Over in Australia, there’s an extraordinary Mercedes-Benz 190 E prowling the streets of Melbourne. Once property of an iconic F1 racing driver, those über-aggressive 1980s aesthetics slice through the urban landscape on a crest of history and provenance. This is Ayrton Senna’s Benz – the last car he purchased with his own money. Except that, its existence now remains a cosseted one.
Instead of screaming through the Cosworth-fettled rev range and tackling each corner with hell-bent focus and aggression, the Benz is treated with respect by its owner of 22 years – known to us simply as Dean.
Perhaps a surprising choice for Senna’s personal set of wheels, there was a deep personal connection between the Brazilian driver and the steroid-fed saloon. He had been gifted various free cars before, but insisted on buying a 2.3-liter, 16 valve 190 E.
Walking through the doors of his local Suffolk Mercedes dealership in 1985, Mercedes offered Senna a handsome discount. He then used the Benz as his personal transportation while positioned in the UK, at this time sharing a house with Maurício Gugelmin.
The previous year had witnessed Mercedes-Benz celebrate the opening of Germany’s new Nürburgring with a championship race like no other. Spearheaded by Niki Lauda, Mercedes organized a celebrity contest where still-active F1 racing champions were invited to partake in well-mannered warfare behind the wheel of a new 190 E.
Emerson Fittipaldi was invited, yet pulled out at the last minute. This opened space for a different driver, and those in-the-know pointed Mercedes organizers towards an up-and-coming rookie. Although relatively unheard of at this point, Senna acquired Fittipaldi’s place. The race would thrust Senna into the media limelight.
Up against true kings of the sport, Senna qualified second behind Alain Prost before clinching victory upon the chequered flag. Out of nowhere, the unknown driver had trumped all living legends. Everyone took note. His career was assured.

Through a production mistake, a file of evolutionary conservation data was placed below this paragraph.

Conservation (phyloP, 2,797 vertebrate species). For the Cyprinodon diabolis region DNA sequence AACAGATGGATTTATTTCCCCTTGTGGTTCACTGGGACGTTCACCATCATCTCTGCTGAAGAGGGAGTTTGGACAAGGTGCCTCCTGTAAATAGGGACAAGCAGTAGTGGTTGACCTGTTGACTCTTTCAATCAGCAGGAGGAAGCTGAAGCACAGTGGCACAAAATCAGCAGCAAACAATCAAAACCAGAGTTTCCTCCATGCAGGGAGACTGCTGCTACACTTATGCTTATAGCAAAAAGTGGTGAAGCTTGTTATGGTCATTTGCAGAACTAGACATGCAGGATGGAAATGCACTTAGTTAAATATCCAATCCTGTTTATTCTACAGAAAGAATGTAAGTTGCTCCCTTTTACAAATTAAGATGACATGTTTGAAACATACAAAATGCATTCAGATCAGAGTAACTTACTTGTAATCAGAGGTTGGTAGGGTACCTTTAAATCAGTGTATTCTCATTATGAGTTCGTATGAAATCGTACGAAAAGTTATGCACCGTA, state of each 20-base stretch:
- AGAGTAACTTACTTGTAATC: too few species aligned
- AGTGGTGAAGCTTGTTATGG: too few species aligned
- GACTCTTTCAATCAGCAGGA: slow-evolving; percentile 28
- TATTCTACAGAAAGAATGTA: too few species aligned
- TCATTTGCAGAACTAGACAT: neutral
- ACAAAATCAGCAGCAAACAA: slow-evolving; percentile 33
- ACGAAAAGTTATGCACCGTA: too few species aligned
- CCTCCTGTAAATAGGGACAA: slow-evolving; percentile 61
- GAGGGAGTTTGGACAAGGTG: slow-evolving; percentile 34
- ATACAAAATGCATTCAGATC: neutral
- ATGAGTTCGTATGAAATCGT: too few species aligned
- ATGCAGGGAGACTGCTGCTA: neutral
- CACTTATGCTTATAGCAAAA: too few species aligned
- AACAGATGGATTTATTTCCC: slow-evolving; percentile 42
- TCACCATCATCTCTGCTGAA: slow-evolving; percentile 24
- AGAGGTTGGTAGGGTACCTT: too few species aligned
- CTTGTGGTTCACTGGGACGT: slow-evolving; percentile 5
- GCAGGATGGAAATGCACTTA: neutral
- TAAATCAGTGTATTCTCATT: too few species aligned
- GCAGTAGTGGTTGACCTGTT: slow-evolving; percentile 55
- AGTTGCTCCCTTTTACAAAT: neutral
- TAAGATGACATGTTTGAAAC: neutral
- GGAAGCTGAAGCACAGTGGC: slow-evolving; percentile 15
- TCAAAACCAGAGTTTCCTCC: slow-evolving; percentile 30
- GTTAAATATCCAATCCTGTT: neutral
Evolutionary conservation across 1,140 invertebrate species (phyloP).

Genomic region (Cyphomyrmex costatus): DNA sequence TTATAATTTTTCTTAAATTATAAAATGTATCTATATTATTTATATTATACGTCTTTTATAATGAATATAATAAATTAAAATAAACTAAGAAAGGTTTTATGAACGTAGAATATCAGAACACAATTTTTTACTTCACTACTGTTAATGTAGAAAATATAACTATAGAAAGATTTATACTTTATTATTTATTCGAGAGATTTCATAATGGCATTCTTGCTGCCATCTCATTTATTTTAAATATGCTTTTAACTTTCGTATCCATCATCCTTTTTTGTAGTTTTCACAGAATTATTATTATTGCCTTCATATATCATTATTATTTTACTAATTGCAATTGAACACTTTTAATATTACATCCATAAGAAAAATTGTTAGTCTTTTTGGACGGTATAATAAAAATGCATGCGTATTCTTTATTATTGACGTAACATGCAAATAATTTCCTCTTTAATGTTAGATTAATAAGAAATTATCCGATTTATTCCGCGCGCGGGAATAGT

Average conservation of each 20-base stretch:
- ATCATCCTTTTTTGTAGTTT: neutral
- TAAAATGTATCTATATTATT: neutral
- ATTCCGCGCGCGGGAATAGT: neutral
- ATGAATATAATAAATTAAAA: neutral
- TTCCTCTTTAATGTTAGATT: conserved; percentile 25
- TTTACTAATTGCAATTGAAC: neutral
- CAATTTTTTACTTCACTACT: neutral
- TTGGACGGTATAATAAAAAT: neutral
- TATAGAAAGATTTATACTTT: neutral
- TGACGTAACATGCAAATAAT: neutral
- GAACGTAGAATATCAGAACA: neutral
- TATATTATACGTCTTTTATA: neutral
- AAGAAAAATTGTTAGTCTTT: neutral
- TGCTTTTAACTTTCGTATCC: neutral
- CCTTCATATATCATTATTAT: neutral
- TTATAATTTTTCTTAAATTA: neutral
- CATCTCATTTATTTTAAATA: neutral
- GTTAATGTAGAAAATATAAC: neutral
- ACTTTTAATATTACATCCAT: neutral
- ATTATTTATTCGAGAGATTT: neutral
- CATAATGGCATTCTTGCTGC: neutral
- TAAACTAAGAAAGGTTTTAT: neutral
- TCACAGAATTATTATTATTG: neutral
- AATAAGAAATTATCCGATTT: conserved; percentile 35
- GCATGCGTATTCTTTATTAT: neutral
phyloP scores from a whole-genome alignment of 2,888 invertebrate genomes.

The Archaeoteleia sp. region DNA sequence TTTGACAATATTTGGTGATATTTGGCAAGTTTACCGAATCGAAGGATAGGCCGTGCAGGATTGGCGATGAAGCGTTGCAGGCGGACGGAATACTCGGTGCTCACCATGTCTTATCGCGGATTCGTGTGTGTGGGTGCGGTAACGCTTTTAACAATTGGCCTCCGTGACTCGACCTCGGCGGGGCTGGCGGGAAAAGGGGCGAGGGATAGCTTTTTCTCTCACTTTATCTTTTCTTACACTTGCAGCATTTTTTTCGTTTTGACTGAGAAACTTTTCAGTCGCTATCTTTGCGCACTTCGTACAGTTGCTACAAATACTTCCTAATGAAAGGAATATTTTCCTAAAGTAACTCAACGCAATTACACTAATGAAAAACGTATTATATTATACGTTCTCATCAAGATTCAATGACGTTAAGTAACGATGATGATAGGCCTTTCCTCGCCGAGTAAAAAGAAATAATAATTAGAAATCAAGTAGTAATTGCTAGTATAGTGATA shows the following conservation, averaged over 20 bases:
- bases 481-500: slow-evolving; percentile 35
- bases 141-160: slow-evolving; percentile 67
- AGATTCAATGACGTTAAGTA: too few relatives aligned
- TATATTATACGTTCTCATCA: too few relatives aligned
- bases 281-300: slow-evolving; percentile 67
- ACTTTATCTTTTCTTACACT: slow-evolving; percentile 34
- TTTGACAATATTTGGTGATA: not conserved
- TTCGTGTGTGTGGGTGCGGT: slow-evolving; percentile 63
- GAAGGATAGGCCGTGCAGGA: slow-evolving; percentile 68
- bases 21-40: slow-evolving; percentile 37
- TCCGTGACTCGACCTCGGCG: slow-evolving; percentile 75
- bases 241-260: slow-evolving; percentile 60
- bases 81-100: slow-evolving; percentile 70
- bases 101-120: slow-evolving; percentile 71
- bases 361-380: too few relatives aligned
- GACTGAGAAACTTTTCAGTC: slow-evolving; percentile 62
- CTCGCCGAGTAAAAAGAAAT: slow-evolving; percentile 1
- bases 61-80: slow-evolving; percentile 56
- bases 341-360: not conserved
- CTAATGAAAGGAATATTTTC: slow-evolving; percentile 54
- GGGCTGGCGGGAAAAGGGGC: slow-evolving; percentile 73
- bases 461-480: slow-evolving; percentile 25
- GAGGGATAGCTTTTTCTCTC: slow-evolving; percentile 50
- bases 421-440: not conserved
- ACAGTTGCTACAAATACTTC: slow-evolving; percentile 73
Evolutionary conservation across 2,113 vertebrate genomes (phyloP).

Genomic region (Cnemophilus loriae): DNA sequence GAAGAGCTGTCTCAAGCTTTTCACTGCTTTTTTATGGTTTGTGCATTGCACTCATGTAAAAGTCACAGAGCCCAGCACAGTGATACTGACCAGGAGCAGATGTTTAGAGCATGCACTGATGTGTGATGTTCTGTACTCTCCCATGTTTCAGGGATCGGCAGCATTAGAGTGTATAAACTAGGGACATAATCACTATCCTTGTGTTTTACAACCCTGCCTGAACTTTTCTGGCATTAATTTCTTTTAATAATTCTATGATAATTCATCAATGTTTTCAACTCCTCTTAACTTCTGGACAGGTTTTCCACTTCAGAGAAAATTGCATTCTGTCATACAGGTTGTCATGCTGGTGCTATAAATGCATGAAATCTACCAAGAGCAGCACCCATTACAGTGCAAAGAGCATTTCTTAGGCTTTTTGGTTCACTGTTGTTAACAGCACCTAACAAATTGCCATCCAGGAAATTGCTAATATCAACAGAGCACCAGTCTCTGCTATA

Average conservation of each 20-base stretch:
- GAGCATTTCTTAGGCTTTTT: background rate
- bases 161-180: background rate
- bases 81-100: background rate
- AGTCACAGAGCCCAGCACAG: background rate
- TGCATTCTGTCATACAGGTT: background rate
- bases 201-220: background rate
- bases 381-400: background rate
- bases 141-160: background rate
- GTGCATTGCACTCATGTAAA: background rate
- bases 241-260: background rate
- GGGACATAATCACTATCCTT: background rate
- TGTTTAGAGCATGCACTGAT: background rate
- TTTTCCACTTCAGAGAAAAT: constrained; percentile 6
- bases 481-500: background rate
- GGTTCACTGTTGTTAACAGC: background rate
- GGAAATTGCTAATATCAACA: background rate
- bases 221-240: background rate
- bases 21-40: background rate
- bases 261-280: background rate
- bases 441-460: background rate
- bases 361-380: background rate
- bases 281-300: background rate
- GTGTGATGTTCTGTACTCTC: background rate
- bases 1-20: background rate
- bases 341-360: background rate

Other participants, who shall remain nameless, cited the damp conditions as their racing excuse. But quite simply, Senna pipped them to the post. The event also proved to be the first occasion on which Prost and Senna met – Prost collecting Senna from the airport upon request from Mercedes officials.
With a newfound appreciation for the 190 E, Aryton returned to the UK with a lust for Benz ownership. Effectively viewed as ‘the car that started his mainstream career,’ he apparently kept the vehicle as a memento.
Senna sold the car before his relocation to Monaco with McLaren in 1987, passing the keys on to his manager’s best friend. Aged 76, looking to eventually downsize his collection, this gentleman advertised the car in 1996 – two years after Senna was tragically killed – through AutoTrader. This is where Dean stumbled across the vehicle.'
As you would expect, the Benz commanded a hefty premium, but since purchase some 22 years ago, the Mercedes has offered flawless motoring. The odometer currently stands at 150,000 miles (240,000km).
"Every time I get in it, it still evokes emotion. I look at it like the great-grandfather to the modern day C63," Dean explained.
The 190 E remains largely standard, bar the missing air conditioning system. Emigrating to Australia from the UK in 2004, Government legislation of the time required the removal of such systems due to environmental harm from conditioned gasses. A tad unfair considering the Australian heat.
Don't think that the Senna Mercedes will be up for sale anytime soon, though. It's firmly to remain in Dean's family for decades to come.
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